How To Get More Piano Students


Sometimes the best way to get kids interested in piano lessons – or anything else for that matter – is to have their friends tell them how much fun it is! If you take special care to keep fun at the center of your piano lessons, your students will reward you for it by telling their friends about it. And remember – kids tell it exactly the way they see it, so make sure to keep it fun because if it’s not they will tell that too!

One thing that keeps lessons fun is special projects. The sound file above is from the CD project we do in my studio. Each kid gets to record his or her own CD. Find out more about this project and how you can incorporate it into your teaching in Recording Season is Here!

Musical Mother’s Day Gifts

Here are some of the gifts my students gave their moms for Mother’s Day:

 Using a composing activity by Susan Paradis, Caroline wrote a song for her mom. I took a picture of her while she was composing. Then I laminated her song and mailed the song and the picture to her mom.

   Jordan made a video of herself playing her mom’s favorite songs. In the video she also tells her mom just how long it took her to get the song right! I’m guessing she wanted to make sure her mom knew just how much of herself she put into this gift!

4 year old Mia wrote a song for her mom using the notes in the 2 black key group. Mia sang and played the song for her mom. I wrote down the notes she played, then printed them along with the words she made up on pretty stationery. We laminated it and gave it to her mom at the end of her piano lesson.  She also recorded the song as part of her CD recording project. 

 Madison wrote a song for her mom using my songwriting game and  composing tools from KinderBach. Again, we laminated it and Madison kept it as a surprise to present to her mom on Mother’s Day.

What’s the best musical Mother’s Day gift you ever received from your kid? Share it in a comment below!

Stay Calm!

Recitals, performances, and anxiety – Oh My! Yes, it’s that time of year when limited time and looming performances can send piano students (and teachers) over the edge. So, I thought I’d share with you my new find that can lighten up the situation and make it more fun! Recently I got a new addition to go with the EASY button that sits on my teaching piano. It’s called the Panic Button. It features the familiar Hoops and YoYo characters from Hallmark and in true Hoops and YoYo style is HILARIOUS.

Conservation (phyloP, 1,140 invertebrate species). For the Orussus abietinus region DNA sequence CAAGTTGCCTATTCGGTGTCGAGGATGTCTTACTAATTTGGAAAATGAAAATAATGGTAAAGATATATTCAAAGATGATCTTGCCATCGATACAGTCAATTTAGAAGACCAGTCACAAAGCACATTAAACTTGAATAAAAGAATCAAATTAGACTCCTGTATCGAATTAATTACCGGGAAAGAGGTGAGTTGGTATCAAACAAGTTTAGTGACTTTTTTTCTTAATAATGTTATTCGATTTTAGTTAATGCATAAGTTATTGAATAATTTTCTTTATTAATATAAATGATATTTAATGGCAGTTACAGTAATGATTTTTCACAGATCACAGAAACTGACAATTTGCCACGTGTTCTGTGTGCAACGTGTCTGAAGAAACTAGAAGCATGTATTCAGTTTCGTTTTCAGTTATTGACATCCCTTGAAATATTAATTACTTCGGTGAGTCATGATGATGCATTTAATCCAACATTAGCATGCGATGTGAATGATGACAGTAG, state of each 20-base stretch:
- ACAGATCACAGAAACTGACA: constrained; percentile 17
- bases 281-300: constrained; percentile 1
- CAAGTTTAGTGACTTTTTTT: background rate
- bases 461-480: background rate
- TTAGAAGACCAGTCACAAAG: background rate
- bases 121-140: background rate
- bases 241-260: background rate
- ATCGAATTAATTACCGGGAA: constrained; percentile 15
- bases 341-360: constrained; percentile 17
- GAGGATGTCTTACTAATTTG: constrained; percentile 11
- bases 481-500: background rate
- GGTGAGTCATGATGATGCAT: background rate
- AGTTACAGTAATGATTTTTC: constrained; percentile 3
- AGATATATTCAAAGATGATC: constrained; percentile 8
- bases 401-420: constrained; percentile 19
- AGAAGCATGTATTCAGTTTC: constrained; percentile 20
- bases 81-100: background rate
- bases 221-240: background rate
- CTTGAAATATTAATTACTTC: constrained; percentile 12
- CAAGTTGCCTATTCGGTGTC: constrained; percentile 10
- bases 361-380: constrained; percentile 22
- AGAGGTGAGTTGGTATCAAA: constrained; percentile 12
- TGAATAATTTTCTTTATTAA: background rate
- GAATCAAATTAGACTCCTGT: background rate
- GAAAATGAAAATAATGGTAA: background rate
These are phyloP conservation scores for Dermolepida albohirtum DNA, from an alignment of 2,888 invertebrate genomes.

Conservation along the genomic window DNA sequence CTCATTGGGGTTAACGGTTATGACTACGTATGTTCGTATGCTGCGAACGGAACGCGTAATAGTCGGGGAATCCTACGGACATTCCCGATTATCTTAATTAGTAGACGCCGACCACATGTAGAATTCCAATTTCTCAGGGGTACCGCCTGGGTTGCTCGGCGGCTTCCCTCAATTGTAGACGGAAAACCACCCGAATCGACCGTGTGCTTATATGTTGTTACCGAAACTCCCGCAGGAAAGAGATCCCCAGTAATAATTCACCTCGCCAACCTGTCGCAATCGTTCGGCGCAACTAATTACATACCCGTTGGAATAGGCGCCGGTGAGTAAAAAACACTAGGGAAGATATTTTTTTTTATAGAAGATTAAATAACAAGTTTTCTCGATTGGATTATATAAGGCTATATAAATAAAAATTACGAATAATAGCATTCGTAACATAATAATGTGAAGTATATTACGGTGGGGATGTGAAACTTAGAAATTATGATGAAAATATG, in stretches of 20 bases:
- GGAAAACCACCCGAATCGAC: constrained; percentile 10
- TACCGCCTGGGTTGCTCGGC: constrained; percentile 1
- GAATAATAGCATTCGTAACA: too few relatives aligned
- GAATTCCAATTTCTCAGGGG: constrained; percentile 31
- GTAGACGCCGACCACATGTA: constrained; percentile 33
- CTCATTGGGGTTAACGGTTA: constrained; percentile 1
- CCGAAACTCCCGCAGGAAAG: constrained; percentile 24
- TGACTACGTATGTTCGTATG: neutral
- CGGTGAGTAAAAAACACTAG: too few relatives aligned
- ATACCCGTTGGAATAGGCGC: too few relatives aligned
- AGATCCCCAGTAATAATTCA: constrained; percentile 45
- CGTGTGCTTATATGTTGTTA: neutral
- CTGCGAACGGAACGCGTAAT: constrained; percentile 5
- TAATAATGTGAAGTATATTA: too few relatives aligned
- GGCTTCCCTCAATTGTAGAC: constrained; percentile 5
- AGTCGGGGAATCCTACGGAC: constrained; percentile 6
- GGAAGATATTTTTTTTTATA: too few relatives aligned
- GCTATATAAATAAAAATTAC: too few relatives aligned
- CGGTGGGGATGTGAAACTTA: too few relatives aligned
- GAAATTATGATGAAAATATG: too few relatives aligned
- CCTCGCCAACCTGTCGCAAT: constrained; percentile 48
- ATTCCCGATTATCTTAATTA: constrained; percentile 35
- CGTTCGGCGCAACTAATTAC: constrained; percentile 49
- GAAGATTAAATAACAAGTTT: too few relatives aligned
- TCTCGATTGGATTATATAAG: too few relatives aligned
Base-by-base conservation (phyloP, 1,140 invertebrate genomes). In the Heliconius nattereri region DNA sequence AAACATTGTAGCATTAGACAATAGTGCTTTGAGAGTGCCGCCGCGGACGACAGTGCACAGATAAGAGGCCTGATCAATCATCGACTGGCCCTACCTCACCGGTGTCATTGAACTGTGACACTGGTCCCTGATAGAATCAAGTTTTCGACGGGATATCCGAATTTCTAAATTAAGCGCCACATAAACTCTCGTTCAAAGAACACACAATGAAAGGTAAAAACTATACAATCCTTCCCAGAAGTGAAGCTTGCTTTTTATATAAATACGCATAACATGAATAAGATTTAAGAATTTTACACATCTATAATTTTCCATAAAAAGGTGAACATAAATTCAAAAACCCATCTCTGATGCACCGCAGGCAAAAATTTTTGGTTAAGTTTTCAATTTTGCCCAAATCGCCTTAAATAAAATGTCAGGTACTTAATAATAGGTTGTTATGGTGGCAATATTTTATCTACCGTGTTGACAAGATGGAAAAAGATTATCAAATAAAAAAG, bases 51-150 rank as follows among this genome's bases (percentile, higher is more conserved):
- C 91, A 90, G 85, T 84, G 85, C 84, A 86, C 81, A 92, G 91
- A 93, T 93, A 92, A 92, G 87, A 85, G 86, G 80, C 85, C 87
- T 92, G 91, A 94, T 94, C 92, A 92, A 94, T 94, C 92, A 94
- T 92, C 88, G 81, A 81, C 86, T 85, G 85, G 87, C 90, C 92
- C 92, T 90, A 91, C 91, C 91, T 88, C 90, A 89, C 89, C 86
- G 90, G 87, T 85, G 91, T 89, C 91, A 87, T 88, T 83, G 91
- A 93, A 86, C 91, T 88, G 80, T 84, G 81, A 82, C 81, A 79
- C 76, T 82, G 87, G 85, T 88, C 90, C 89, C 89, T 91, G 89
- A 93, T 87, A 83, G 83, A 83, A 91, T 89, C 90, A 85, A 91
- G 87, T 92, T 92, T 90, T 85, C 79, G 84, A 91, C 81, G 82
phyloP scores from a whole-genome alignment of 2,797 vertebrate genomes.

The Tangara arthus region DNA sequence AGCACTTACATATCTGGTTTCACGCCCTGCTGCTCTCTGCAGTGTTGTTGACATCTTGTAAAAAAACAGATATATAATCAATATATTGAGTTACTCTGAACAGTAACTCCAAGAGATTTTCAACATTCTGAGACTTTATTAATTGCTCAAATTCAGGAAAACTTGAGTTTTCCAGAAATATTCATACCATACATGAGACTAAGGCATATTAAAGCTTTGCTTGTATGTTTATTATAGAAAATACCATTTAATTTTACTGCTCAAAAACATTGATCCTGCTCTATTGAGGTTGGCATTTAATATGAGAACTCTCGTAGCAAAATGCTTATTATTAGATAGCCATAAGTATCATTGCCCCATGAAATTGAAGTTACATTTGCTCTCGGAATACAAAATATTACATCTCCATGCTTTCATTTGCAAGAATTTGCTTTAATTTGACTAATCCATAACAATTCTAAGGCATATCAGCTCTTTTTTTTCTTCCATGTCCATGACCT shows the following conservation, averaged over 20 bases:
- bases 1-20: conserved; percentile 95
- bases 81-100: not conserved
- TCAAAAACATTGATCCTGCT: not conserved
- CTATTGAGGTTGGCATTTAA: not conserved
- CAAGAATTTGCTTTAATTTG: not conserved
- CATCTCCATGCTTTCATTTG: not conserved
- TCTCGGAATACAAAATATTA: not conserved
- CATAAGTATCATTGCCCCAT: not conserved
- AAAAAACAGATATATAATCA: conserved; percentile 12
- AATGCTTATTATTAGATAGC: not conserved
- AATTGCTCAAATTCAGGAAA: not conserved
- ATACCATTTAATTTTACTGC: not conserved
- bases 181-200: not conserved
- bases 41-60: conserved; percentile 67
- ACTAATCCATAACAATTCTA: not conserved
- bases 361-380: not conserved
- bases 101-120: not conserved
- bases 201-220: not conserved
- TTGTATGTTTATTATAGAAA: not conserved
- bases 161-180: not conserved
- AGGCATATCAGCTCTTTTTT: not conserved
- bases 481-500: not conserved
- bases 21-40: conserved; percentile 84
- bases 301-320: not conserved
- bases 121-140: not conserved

Whenever I see a kid approaching that point – you know the one where their eyes freeze up and frustration takes over – I say, “Quick Hit The Panic Button!” We both end up rolling with laughter as soon as they hit that button. I think this item is only available in stores but it is so worth a trip to the store!

One More For Little Mozarts!

This is a great FREE app for all ages, but especially for the youngest piano players. Using the Piano Tab on the app kids can learn to play 5 familiar tunes  –  Twinkle Twinkle Little Star, Old Mac Donald, and others. The game works somewhat like Piano Wizard where the note to be played floats down to the key on the piano. I like the fact that it moves slowly enough for the kids to find the notes and it even waits while the kid does so. An added bonus is that kids using the Music For Little Mozarts method books will recognize a couple of friends on the screen – Mozart Mouse and Beethoven Bear! The graphics here are awesome and the colors are bright and fun. I can’t wait to introduce this one to my students! This app can be purchased for FREE in the apple itunes store. Did I mention that it’s FREE? What are your favorite music apps for younger piano students?

Play-Doh Re-Mi, Anyone?

Making A Staff

Sometimes it escapes me how much difficulty piano students have learning to read notes on the staff. You see, the more than 30 years that I’ve spent playing the piano have fooled me into thinking that reading notes on a music staff is EASY-PEASY. Not to worry – reality quickly sets in once my students sit at the piano and I put a sheet of music in front of them. The cheerful, excited faces they had during the pre-staff notation days of their lessons are suddenly absent – replaced by blank stares and a series of failed attempts at finding the right note. So, what to do?

Enter… Play Doh!

Step 1: Have the student make a staff. Some surprising revelations can occur at this time. Here’s one from a student: “There are only 5 lines?”

Step 2: Now the student can add space notes or line notes.  Another revelation: “You mean the space notes have to fit BETWEEN the lines?” 

Happy FACE notes

Step 3: The teacher can add a Treble Clef OR Bass Clef. Then give the student the appropriate phrase to remember the note names. Now have them make up a phrase of their own.

Step 4: Take a picture of that beautiful smile your student is flashing!

3-D Bass Clef Staff